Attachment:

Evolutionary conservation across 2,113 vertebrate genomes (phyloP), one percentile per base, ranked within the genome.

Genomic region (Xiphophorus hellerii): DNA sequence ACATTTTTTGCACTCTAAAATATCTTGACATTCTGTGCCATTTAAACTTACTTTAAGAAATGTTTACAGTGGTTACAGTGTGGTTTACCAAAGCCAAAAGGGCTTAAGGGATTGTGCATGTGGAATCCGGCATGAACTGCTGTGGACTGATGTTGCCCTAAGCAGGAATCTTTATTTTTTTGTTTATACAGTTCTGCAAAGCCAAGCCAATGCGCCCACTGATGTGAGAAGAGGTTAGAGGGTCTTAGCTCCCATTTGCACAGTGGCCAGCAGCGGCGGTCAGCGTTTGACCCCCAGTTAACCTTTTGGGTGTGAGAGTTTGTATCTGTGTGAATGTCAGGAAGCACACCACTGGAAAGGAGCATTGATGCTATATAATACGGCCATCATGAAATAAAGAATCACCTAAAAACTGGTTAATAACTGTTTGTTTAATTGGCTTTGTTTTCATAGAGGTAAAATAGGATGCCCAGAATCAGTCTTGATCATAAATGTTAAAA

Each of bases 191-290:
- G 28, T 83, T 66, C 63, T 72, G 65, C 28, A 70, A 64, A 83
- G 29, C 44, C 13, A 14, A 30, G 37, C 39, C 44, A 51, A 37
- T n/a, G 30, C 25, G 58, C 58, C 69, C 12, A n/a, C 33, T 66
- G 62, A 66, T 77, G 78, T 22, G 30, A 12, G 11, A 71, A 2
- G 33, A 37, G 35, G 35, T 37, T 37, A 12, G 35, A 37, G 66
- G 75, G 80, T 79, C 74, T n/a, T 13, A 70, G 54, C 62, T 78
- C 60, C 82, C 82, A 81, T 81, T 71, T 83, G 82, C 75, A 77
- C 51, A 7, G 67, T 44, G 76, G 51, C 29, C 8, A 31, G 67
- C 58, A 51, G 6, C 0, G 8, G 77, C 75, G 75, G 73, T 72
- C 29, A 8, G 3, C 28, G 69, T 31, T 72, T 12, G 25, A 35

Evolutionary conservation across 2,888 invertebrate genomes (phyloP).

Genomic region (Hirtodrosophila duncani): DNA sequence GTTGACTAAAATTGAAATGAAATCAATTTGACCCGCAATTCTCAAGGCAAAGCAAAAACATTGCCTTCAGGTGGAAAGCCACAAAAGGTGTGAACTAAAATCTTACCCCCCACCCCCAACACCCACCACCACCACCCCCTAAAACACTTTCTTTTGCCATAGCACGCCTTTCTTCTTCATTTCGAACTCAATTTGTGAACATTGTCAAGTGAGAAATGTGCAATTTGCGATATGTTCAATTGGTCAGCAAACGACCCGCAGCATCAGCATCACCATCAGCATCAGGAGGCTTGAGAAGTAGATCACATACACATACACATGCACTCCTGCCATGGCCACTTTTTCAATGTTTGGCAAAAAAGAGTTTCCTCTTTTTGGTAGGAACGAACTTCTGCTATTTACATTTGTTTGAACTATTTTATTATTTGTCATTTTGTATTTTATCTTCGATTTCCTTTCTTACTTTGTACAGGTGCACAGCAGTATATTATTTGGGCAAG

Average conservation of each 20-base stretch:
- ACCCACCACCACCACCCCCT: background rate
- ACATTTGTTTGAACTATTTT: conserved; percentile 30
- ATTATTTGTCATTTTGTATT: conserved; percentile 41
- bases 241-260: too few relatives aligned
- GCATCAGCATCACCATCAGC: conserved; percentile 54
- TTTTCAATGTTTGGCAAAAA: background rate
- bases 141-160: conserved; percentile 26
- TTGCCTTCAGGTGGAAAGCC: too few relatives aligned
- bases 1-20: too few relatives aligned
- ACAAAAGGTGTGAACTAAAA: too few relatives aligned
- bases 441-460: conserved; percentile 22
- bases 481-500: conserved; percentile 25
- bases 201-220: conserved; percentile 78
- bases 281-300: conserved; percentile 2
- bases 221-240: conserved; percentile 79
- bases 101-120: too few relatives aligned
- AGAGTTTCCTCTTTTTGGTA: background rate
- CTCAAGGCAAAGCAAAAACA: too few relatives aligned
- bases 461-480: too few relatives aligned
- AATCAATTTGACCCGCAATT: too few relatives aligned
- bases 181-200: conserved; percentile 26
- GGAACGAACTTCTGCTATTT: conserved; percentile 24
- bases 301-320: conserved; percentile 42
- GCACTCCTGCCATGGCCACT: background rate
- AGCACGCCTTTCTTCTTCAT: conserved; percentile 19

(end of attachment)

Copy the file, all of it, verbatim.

Evolutionary conservation across 2,113 vertebrate genomes (phyloP), one percentile per base, ranked within the genome.

Genomic region (Xiphophorus hellerii): DNA sequence ACATTTTTTGCACTCTAAAATATCTTGACATTCTGTGCCATTTAAACTTACTTTAAGAAATGTTTACAGTGGTTACAGTGTGGTTTACCAAAGCCAAAAGGGCTTAAGGGATTGTGCATGTGGAATCCGGCATGAACTGCTGTGGACTGATGTTGCCCTAAGCAGGAATCTTTATTTTTTTGTTTATACAGTTCTGCAAAGCCAAGCCAATGCGCCCACTGATGTGAGAAGAGGTTAGAGGGTCTTAGCTCCCATTTGCACAGTGGCCAGCAGCGGCGGTCAGCGTTTGACCCCCAGTTAACCTTTTGGGTGTGAGAGTTTGTATCTGTGTGAATGTCAGGAAGCACACCACTGGAAAGGAGCATTGATGCTATATAATACGGCCATCATGAAATAAAGAATCACCTAAAAACTGGTTAATAACTGTTTGTTTAATTGGCTTTGTTTTCATAGAGGTAAAATAGGATGCCCAGAATCAGTCTTGATCATAAATGTTAAAA

Each of bases 191-290:
- G 28, T 83, T 66, C 63, T 72, G 65, C 28, A 70, A 64, A 83
- G 29, C 44, C 13, A 14, A 30, G 37, C 39, C 44, A 51, A 37
- T n/a, G 30, C 25, G 58, C 58, C 69, C 12, A n/a, C 33, T 66
- G 62, A 66, T 77, G 78, T 22, G 30, A 12, G 11, A 71, A 2
- G 33, A 37, G 35, G 35, T 37, T 37, A 12, G 35, A 37, G 66
- G 75, G 80, T 79, C 74, T n/a, T 13, A 70, G 54, C 62, T 78
- C 60, C 82, C 82, A 81, T 81, T 71, T 83, G 82, C 75, A 77
- C 51, A 7, G 67, T 44, G 76, G 51, C 29, C 8, A 31, G 67
- C 58, A 51, G 6, C 0, G 8, G 77, C 75, G 75, G 73, T 72
- C 29, A 8, G 3, C 28, G 69, T 31, T 72, T 12, G 25, A 35

Evolutionary conservation across 2,888 invertebrate genomes (phyloP).

Genomic region (Hirtodrosophila duncani): DNA sequence GTTGACTAAAATTGAAATGAAATCAATTTGACCCGCAATTCTCAAGGCAAAGCAAAAACATTGCCTTCAGGTGGAAAGCCACAAAAGGTGTGAACTAAAATCTTACCCCCCACCCCCAACACCCACCACCACCACCCCCTAAAACACTTTCTTTTGCCATAGCACGCCTTTCTTCTTCATTTCGAACTCAATTTGTGAACATTGTCAAGTGAGAAATGTGCAATTTGCGATATGTTCAATTGGTCAGCAAACGACCCGCAGCATCAGCATCACCATCAGCATCAGGAGGCTTGAGAAGTAGATCACATACACATACACATGCACTCCTGCCATGGCCACTTTTTCAATGTTTGGCAAAAAAGAGTTTCCTCTTTTTGGTAGGAACGAACTTCTGCTATTTACATTTGTTTGAACTATTTTATTATTTGTCATTTTGTATTTTATCTTCGATTTCCTTTCTTACTTTGTACAGGTGCACAGCAGTATATTATTTGGGCAAG

Average conservation of each 20-base stretch:
- ACCCACCACCACCACCCCCT: background rate
- ACATTTGTTTGAACTATTTT: conserved; percentile 30
- ATTATTTGTCATTTTGTATT: conserved; percentile 41
- bases 241-260: too few relatives aligned
- GCATCAGCATCACCATCAGC: conserved; percentile 54
- TTTTCAATGTTTGGCAAAAA: background rate
- bases 141-160: conserved; percentile 26
- TTGCCTTCAGGTGGAAAGCC: too few relatives aligned
- bases 1-20: too few relatives aligned
- ACAAAAGGTGTGAACTAAAA: too few relatives aligned
- bases 441-460: conserved; percentile 22
- bases 481-500: conserved; percentile 25
- bases 201-220: conserved; percentile 78
- bases 281-300: conserved; percentile 2
- bases 221-240: conserved; percentile 79
- bases 101-120: too few relatives aligned
- AGAGTTTCCTCTTTTTGGTA: background rate
- CTCAAGGCAAAGCAAAAACA: too few relatives aligned
- bases 461-480: too few relatives aligned
- AATCAATTTGACCCGCAATT: too few relatives aligned
- bases 181-200: conserved; percentile 26
- GGAACGAACTTCTGCTATTT: conserved; percentile 24
- bases 301-320: conserved; percentile 42
- GCACTCCTGCCATGGCCACT: background rate
- AGCACGCCTTTCTTCTTCAT: conserved; percentile 19